The collected capacity and impedance data was used to create an electrical equivalent model (EEM). The model was produced through the process of a modified Randles circuit and the creation of the inverse constant phase element (ICPE). Results indicated the model had a potential for high fidelity as long as a sufficient amount of data was gathered. X-ray powder diffraction (XRD) and a scanning electron microscope (SEM) was performed on a fresh and cycled LFP battery. SEM results suggested a dramatic growth on LFP crystals with a reduction in carbon coating after cycling. XRD effects showed a slight uniformed strain and decrease in size of LFP olivine crystals after cycling.

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Created

Date Created
  • 2016

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Modeling and calibration of a MEMS tensile stage for elevated temperature experiments on freestanding metallic thin films

Description

Mechanical behavior of metallic thin films at room temperature (RT) is relatively well characterized. However, measuring the high temperature mechanical properties of thin films poses several challenges. These include ensuring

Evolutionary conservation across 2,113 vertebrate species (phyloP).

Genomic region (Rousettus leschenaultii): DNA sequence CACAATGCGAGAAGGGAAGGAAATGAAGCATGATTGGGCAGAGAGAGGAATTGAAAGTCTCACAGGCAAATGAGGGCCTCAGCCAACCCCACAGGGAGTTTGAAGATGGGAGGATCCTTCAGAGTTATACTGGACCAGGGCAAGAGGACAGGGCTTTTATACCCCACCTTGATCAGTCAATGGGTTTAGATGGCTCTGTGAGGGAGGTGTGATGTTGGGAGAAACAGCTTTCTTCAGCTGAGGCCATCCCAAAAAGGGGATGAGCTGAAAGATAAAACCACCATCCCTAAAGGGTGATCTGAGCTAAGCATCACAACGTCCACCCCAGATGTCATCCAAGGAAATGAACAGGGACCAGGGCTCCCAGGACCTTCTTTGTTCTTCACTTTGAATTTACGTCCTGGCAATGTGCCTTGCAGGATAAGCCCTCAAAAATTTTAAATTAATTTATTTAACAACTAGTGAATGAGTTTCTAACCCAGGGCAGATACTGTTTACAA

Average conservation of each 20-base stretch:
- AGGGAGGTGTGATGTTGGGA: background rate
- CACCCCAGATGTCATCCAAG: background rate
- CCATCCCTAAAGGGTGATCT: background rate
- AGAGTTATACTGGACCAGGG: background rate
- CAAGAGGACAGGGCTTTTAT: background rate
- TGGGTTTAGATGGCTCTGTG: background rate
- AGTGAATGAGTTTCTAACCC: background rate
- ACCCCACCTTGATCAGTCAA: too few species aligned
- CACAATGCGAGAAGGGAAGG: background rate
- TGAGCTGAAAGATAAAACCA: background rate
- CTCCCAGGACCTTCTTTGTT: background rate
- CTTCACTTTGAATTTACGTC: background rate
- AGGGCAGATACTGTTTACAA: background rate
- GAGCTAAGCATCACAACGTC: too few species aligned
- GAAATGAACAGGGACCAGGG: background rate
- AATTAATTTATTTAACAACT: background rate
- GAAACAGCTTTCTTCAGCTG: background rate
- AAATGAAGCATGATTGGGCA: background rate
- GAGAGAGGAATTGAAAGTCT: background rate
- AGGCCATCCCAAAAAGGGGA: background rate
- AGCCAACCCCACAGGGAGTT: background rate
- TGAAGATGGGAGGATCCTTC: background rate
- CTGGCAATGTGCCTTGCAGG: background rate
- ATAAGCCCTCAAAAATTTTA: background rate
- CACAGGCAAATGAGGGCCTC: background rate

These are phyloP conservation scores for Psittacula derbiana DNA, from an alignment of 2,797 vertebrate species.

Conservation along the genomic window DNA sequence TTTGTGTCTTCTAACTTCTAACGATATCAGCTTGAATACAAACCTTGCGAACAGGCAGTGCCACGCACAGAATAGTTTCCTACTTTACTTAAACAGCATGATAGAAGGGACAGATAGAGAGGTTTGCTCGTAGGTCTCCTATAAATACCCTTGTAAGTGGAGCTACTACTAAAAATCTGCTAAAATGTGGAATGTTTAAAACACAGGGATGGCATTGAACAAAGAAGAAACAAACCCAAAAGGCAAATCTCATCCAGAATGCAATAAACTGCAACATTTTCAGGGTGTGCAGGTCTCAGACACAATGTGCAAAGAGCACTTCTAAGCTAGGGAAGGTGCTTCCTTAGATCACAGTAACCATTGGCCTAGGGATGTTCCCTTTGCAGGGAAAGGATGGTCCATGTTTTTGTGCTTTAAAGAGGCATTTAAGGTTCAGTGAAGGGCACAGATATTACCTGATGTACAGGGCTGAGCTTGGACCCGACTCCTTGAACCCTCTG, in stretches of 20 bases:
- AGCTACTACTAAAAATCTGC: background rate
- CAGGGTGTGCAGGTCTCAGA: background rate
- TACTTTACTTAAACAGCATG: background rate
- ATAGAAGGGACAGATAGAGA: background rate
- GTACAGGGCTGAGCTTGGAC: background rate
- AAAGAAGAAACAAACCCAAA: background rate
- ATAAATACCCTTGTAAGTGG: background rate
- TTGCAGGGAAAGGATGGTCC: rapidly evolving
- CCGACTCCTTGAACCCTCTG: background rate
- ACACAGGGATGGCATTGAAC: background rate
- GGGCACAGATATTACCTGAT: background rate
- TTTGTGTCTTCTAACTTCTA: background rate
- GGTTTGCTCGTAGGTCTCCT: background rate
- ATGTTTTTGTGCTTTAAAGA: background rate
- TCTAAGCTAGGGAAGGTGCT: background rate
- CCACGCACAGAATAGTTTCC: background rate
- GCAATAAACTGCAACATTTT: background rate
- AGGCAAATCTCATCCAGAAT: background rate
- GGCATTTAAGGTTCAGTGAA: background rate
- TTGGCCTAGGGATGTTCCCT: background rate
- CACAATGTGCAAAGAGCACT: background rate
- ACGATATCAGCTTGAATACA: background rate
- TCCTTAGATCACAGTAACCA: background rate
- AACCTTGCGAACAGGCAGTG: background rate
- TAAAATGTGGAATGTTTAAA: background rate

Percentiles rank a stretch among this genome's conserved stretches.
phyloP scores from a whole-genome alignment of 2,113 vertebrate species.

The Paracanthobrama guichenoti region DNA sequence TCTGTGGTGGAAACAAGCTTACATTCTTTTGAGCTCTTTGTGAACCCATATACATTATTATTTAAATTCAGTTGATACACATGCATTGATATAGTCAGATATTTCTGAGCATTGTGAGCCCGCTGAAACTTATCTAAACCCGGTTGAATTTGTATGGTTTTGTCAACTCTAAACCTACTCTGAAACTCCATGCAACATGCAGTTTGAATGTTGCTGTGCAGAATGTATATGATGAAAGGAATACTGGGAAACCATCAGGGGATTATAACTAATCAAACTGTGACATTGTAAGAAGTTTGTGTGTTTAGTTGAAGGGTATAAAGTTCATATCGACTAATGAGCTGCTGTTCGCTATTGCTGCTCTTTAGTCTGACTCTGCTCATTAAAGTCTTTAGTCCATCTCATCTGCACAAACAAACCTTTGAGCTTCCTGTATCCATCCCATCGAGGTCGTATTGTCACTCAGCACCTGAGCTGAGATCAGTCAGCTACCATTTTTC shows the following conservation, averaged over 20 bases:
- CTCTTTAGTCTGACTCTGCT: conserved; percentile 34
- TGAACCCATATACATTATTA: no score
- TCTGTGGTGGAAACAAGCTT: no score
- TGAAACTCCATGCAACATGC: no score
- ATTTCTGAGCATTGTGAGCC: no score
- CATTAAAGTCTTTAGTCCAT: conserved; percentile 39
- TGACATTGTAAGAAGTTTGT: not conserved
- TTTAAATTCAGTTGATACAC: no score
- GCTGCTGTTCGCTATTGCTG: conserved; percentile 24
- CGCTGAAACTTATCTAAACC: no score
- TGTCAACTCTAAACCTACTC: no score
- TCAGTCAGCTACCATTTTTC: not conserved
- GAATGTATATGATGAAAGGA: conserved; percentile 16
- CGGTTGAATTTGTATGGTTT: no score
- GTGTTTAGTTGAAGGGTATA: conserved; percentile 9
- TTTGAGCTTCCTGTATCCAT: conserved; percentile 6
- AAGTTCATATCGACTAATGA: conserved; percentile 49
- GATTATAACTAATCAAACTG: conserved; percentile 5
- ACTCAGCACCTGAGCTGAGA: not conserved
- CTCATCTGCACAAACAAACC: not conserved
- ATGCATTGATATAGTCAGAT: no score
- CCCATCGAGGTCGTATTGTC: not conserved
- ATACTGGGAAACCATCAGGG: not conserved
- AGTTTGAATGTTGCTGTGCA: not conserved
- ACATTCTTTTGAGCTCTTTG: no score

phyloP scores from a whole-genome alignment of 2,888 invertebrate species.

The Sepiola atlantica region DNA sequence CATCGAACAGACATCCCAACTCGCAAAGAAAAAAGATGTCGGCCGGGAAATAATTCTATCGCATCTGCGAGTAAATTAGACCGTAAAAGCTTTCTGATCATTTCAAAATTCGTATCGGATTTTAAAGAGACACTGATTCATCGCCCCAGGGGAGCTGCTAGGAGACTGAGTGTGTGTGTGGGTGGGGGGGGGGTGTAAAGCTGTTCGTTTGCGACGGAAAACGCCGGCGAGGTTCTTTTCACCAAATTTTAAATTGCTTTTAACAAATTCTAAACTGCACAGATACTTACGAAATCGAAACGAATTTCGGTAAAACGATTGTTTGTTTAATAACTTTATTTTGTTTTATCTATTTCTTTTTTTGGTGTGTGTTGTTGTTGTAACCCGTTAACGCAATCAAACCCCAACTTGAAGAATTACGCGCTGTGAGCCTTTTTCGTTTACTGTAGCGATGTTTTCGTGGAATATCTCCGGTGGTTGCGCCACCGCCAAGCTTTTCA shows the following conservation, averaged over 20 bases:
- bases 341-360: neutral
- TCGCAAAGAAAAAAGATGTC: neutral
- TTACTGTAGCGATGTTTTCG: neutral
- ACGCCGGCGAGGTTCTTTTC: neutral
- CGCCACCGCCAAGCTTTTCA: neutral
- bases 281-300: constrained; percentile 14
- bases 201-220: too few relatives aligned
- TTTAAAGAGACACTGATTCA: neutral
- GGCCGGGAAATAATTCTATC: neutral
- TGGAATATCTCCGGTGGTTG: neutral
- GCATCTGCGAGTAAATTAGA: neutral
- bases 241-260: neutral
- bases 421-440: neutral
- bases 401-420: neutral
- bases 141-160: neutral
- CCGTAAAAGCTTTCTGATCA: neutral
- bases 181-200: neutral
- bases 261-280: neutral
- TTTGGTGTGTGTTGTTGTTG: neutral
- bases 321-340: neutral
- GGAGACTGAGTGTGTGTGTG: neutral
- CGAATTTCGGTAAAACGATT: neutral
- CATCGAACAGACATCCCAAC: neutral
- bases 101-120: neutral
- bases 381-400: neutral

Mechanical behavior of metallic thin films at room temperature (RT) is relatively well characterized. However, measuring the high temperature mechanical properties of thin films poses several challenges. These include ensuring uniformity in sample temperature and minimizing temporal fluctuations due to ambient heat loss, in addition to difficulties involved in mechanical testing of microscale samples. To address these issues, we designed and analyzed a MEMS-based high temperature tensile testing stage made from single crystal silicon. The freestanding thin film specimens were co-fabricated with the stage to ensure uniaxial loading. Multi-physics simulations of Joule heating, incorporating both radiation and convection heat transfer, were carried out using COMSOL to map the temperature distribution across the stage and the specimen. The simulations were validated using temperature measurements from a thermoreflectance microscope.

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Created

Date Created
  • 2016

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Synthesis and charaterization of thin ceramic-carbonate dual-phase membranes for carbon dioxide separation

Description

High temperature CO2 perm-selective membranes offer potential for uses in various processes for CO2 separation. Recently, efforts are reported on fabrication of dense ceramic-carbonate dual-phase membranes. The membranes provide selective